| WiFi |
| NFC |
|5.||Canon G1 X Mark II||Y||stereo||mono||-||-||mini||2.0||Y||Y||-|
|6.||Canon G7 X||-||stereo||mono||-||-||micro||2.0||Y||Y||-|
It is notable that the Canon M has a hotshoe, while the S120 does not. This socket makes it possible to easily attach optional accessories, such as an external flash gun.
Both the Canon M and the S120 have been discontinued, but can regularly be found used on eBay. The Canon M was replaced by the Canon EOS M3, while the S120 does not have a direct successor. Further information on the two cameras (e.g. user guides, manuals), as well as related accessories, can be found on the official Canon website.
So how do things add up? Which of the two cameras – the Canon M or the Canon S120 – has the upper hand? Is one clearly better than the other? Below is a summary of the relative strengths of each of the two contestants.
Reasons to prefer the Canon EOS M:
- More detail: Offers more megapixels (17.9 vs 12MP) with a 25% higher linear resolution.
- Better image quality: Scores markedly higher (9 points) in the DXO overall assessment.
- Better low-light sensitivity: Requires less light for good images (1.7 stops ISO advantage).
- Better live-view autofocus: Features on-sensor phase-detection for more confident autofocus.
- Better sound: Can connect to an external microphone for higher quality sound recording.
- More detailed LCD: Has a higher resolution rear screen (1040k vs 922k dots).
- Faster shutter: Has higher mechanical shutter speed (1/4000s vs 1/2000s) to freeze action.
- More flexible: Accepts interchangeable lenses, so that lens characteristics can be altered.
- Better lighting: Features a hotshoe and can thus hold and trigger an external flash gun.
- More heavily discounted: Has been on the market for longer (launched in July 2012).
Arguments in favor of the Canon PowerShot S120:
- More dynamic range: Captures a broader range of light and dark details (0.7 EV of extra DR).
- Better video: Provides higher movie framerates (1080/60p versus 1080/30p).
- Faster burst: Shoots at higher frequency (12.1 vs 4.3 flaps/sec) to capture the decisive moment.
- Easier time-lapse photography: Has an intervalometer built-in for low frequency shooting.
- Ready to shoot: Has an integrated lens, whereas the Canon M necessitates an extra lens.
- More compact: Is smaller (100x59mm vs 109x66mm) and will fit more readily into a bag.
- Less heavy: Has a lower weight even though it has a lens built in (unlike the Canon M).
- Sharper images: Has stabilization technology built-in to reduce the impact of hand-shake.
- Easier fill-in: Has a small integrated flash to brighten shadows of backlit subjects.
- Easier file upload: Has wifi built in for automatic backup or image transfer to the web.
- More affordable: Was introduced at a lower price, despite coming with a built-in lens.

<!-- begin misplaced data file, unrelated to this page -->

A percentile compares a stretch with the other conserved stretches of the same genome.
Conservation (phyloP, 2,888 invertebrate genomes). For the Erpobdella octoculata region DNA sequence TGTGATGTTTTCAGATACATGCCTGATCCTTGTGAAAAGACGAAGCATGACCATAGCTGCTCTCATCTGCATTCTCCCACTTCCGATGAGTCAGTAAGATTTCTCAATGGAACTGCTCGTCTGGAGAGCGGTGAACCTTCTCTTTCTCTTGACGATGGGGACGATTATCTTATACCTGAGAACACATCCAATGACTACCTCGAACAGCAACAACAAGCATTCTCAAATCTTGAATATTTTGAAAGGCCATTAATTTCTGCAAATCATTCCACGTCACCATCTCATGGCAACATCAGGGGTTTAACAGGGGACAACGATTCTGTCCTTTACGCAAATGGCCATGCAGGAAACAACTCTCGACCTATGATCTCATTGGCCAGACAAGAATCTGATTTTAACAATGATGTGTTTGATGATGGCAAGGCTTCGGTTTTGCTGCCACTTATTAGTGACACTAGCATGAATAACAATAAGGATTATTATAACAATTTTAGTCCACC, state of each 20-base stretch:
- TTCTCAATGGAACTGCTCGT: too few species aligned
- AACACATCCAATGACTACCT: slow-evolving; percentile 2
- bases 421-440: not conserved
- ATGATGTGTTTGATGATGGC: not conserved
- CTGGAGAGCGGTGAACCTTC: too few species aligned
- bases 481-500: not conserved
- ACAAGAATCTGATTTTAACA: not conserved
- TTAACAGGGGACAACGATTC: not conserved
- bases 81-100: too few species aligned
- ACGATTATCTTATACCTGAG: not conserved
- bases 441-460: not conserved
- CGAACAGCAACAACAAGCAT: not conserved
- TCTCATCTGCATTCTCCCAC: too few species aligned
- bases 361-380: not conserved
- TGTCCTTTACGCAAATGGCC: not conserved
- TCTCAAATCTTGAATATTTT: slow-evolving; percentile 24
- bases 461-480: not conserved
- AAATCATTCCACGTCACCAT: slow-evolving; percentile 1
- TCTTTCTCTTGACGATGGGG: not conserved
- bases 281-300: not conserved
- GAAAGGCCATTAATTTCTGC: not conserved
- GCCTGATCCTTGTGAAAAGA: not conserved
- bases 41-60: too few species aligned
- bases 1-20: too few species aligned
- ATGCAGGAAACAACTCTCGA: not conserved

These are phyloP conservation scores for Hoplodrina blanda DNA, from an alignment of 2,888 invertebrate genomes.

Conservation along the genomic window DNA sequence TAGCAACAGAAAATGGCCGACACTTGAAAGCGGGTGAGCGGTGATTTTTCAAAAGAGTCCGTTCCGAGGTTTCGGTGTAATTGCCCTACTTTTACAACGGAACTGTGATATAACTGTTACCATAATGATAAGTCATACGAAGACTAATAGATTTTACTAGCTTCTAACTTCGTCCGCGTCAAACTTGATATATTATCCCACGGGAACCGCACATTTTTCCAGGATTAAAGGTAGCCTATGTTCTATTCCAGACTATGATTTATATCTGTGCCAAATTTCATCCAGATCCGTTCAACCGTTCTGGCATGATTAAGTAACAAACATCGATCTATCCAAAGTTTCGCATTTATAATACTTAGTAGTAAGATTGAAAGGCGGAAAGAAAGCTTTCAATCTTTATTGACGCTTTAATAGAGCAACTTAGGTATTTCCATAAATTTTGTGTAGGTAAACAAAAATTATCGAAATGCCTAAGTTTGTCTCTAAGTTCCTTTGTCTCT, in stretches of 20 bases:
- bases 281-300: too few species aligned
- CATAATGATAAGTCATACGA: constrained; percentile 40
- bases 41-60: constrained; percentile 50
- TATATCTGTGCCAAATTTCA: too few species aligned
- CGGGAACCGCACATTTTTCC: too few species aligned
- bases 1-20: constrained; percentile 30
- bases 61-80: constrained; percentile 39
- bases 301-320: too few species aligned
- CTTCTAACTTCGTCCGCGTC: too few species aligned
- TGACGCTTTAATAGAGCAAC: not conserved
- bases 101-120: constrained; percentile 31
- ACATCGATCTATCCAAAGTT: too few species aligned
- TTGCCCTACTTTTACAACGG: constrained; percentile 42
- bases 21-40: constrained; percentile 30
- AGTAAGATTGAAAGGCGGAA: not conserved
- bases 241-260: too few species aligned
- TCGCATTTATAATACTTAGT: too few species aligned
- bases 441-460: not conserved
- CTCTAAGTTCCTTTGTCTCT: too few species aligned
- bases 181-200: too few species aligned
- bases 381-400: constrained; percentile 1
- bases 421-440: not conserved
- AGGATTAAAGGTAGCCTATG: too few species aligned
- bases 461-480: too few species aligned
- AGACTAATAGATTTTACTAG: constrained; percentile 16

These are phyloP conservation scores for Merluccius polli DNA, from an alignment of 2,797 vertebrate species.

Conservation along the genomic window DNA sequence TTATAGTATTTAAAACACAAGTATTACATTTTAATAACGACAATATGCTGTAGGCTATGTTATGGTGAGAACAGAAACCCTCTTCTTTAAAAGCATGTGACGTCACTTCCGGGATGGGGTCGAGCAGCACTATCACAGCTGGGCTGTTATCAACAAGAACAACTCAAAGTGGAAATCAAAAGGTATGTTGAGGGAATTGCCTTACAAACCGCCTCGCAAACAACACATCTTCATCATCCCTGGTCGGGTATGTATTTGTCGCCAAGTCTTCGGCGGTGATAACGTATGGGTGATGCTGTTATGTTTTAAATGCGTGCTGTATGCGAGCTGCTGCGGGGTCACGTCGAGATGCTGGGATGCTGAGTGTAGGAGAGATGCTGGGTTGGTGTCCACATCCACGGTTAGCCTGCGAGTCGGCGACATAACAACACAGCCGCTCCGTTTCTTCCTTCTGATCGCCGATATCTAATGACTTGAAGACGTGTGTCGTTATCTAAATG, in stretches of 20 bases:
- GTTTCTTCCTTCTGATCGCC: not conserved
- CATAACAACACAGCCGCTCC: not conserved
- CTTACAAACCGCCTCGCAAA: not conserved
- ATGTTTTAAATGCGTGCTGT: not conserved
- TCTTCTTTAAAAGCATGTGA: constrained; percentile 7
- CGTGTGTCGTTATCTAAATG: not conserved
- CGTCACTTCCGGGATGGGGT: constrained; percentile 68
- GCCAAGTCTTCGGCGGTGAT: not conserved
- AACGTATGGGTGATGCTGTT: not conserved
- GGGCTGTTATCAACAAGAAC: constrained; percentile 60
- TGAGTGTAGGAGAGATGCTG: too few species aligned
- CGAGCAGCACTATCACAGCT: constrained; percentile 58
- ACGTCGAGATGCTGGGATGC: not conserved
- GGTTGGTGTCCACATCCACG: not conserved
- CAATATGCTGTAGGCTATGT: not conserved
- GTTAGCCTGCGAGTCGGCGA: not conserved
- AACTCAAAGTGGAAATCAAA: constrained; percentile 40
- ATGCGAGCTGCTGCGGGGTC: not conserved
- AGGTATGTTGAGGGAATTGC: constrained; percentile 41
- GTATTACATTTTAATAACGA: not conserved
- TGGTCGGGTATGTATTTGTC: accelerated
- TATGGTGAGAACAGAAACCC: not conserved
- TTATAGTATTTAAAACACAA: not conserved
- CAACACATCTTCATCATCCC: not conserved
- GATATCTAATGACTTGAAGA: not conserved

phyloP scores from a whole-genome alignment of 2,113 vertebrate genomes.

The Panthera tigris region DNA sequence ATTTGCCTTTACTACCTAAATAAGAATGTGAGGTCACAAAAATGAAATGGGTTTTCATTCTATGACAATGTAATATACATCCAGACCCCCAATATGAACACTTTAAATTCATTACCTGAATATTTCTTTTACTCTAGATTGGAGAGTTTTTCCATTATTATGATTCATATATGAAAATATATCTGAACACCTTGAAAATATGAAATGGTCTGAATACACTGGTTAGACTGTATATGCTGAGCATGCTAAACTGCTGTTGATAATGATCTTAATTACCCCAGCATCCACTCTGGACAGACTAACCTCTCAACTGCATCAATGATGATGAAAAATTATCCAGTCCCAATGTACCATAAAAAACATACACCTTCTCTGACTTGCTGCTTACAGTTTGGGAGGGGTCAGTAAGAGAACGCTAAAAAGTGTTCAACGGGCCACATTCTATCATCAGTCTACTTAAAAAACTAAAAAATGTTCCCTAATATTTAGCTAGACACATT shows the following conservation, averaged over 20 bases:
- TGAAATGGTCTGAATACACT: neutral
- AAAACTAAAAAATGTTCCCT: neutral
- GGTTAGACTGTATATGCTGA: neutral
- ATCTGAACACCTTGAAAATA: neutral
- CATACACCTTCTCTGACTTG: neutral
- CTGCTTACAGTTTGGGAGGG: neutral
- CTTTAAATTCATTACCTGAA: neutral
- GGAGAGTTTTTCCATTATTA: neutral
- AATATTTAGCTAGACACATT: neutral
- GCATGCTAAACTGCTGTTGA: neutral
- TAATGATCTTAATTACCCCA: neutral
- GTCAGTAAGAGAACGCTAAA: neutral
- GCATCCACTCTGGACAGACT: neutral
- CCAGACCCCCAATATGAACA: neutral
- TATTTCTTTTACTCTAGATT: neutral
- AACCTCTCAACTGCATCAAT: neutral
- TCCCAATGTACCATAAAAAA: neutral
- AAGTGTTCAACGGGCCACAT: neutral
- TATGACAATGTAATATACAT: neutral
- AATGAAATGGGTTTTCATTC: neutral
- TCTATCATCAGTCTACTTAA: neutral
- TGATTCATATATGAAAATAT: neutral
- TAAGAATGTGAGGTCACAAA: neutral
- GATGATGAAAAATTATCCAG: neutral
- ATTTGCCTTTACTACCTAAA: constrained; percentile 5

- More modern: Was introduced somewhat (1 year) more recently.
If the number of relative strengths (bullet points above) is taken as a guide, the S120 emerges as the winner of the match-up (12 : 10 points). However, the pertinence of the various camera strengths will differ across photographers, so that you might want to weigh individual camera traits according to their importance for your own imaging needs before making a camera decision. A professional wildlife photographer will view the differences between cameras in a way that diverges from the perspective of a family photog, and a person interested in architecture has distinct needs from a sports shooter. Hence, the decision which camera is best and worth buying is often a very personal one.
How about other alternatives? Do the specifications of the Canon M and the Canon S120 place the cameras among the top in their class? Find out in the latest Best Mirrorless Interchangeable Lens Camera and Best Travel-Zoom Camera listings whether the two cameras rank among the cream of the crop.
In any case, while the specs-based evaluation of cameras can be instructive in revealing their potential as photographic tools, it says little about, for example, the shooting experience and imaging performance of the Canon M and the S120 in practical situations. User reviews that are available, for instance, at amazon can sometimes shed light on these issues, but such feedback is all too often partial, inconsistent, and inaccurate.
This is why expert reviews are important. The following table reports the overall ratings of the cameras as published by some of the major camera review sites (amateurphotographer [AP], cameralabs [CL], dpreview [DPR], ephotozine [EPZ], photographyblog [PB]). As can be seen, the professional reviewers agree in many cases on the quality of different cameras, but sometimes their assessments diverge, reinforcing the earlier point that a camera decision is often a very personal choice.